Christmas – You don’t have to participate

30 Simon interviews SantaIf I’ve heard it once, I’ve heard it a thousand times.. “Are you ready for Christmas?” What does that mean exactly? My immediate answer is; “No !” Some of you will be thinking Humbug. To the contrary, I am a very generous person. I’m generous with my time, with money and I’m thoughtful. I give to charities, I give to all sorts of people. What I can’t stand, is the virtual pressure that exists with the word Christmas. I’m not religious. It’s my time of year to switch off. It’s the only holiday I take all year, unless we have snow. I don’t enjoy all that goes with this period; traffic jams, car park queues, christmas songs in shops and restaurants, people getting drunk, greed, self indulgence, drink-driving, abandoned dogs, adverts for homeless charities etc. Why can’t there be a campaign for homeless charities all year round? Why do people buy dogs and abandon them after Christmas? Why do couriers work until 10/11pm delivering parcels during December? Am I alone in my thoughts and frustrations? No fighting for a cheap Turkey this year, I bought one in the reduced section from M&S at £8.50 which will be fine once defrosted, unless I fancy just Veg. Self employment on a small scale means no Christmas party. That’s a bonus. Who would I invite anyway? I could invite my clients or my 16,000 contacts, now that would be interesting. Call to Hotel; “Hello, do you have space to accommodate 16,000 people please, just for nibbles and drinks?” What about Job Searching at this time of year? All of the major jobs boards are inundated with new candidates. Usually on the back of some dreadful TV campaign. Need a Job? Register here and upload your CV for your new career, or something like that. How do you get noticed on a jobs board carrying 3,4,5,6, or 7 million CV’s? What do you know about Jobs Boards? Have you thought about the other side of Jobs Boards? The back-office bit, which recruiters subscribe and data mine. Think carefully about which jobs boards you use and in particular, think where your CV might end up. Remember, a recruiter will only usually take 6 seconds on average viewing your CV. They want to know where you live, your current job title, previous job titles and your industry. If this sparks interest, then they dig deeper. How long, where and doing what exactly and for whom. How do they contact you? Largely and because most recruiters are driven by numbers, they will email you. Make sure your email is correct. Christmas time is synonymous for changing mobile phones, so ensure you have the current mobile on your CV. There is no requirement to show age or married status. When searching for a job, think about which companies are in the sector you wish to join. Consider making a list of all companies. These can be found on the web with a little time and expertise. Alternatively, speak with an authoritative headhunter or recruiter. Once you know who you’d like to work for, start looking into who might consider you. Search Linkedin for the company and look who’s there in which role. Approach them. What’s the worst that can happen? It’s very easy to push buttons and apply for jobs. It’s a little like an amusement machine, sometimes you’ll win, others you’ll be in a spin and lose. If it’s housebuilding, I can help. For other sectors, find useful contacts and approach them. In the meantime, good luck and I wish you a healthy break.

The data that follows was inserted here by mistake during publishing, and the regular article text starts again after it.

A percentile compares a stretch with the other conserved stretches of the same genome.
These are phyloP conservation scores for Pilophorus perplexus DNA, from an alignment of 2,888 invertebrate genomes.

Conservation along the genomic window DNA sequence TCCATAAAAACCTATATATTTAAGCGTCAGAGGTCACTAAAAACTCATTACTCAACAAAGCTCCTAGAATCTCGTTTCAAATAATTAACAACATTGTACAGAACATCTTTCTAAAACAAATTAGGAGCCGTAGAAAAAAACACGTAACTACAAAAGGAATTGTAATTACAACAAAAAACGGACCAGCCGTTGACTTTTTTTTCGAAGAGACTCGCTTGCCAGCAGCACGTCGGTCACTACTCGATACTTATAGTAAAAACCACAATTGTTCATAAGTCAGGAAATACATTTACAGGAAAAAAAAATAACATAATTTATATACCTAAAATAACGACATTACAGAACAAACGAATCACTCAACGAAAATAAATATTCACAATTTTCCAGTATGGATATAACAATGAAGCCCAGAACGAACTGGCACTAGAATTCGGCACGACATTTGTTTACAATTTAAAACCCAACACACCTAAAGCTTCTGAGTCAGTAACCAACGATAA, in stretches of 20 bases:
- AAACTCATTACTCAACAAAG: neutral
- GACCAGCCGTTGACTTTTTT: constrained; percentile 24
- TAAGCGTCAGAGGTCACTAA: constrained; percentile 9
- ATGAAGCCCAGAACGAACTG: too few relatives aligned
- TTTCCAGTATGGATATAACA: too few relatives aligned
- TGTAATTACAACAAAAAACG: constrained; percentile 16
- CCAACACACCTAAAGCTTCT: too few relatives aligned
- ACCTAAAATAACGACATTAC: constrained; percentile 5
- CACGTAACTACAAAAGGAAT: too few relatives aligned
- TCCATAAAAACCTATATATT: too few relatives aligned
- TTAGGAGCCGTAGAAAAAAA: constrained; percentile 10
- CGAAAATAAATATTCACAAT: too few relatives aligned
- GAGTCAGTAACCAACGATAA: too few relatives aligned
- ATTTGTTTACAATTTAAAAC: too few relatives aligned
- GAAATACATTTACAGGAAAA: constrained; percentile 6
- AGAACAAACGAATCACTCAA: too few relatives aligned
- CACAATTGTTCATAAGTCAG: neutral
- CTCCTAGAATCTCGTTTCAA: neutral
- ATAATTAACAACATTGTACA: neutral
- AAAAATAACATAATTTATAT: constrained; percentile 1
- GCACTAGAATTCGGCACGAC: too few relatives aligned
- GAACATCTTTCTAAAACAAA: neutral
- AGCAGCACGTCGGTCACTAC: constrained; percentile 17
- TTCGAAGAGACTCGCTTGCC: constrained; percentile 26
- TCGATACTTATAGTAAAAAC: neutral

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Simon Wilkins

Simon Wilkins

The Headhunter

07554 234 567